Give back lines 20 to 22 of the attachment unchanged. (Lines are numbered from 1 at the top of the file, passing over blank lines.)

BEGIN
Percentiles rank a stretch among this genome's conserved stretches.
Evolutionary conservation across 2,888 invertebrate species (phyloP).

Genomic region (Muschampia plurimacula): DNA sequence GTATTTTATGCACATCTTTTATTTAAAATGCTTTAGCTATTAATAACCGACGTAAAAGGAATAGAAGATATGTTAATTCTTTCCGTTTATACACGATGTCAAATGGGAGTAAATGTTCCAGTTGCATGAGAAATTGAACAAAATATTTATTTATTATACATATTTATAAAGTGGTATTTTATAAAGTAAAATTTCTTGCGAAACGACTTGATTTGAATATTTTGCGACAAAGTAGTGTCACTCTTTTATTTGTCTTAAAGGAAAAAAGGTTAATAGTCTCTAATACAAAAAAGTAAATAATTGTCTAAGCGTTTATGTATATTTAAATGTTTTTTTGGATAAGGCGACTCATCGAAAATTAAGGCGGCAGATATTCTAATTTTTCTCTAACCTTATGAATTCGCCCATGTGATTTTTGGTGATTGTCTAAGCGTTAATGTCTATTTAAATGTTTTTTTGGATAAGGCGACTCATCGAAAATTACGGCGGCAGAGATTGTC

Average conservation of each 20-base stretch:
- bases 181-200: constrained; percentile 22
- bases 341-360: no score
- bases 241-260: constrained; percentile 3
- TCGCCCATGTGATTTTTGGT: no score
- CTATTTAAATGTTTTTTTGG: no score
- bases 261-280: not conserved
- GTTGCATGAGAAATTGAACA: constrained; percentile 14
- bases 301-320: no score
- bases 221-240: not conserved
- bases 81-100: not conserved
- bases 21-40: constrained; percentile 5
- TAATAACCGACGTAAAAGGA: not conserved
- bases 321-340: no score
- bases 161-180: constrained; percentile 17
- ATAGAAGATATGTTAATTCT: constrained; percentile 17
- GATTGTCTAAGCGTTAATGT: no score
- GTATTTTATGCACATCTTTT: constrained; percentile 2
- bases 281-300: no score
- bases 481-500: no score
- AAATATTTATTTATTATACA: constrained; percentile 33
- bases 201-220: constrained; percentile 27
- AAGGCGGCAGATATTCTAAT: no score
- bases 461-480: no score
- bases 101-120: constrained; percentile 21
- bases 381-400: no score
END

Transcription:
- GATTGTCTAAGCGTTAATGT: no score
- GTATTTTATGCACATCTTTT: constrained; percentile 2
- bases 281-300: no score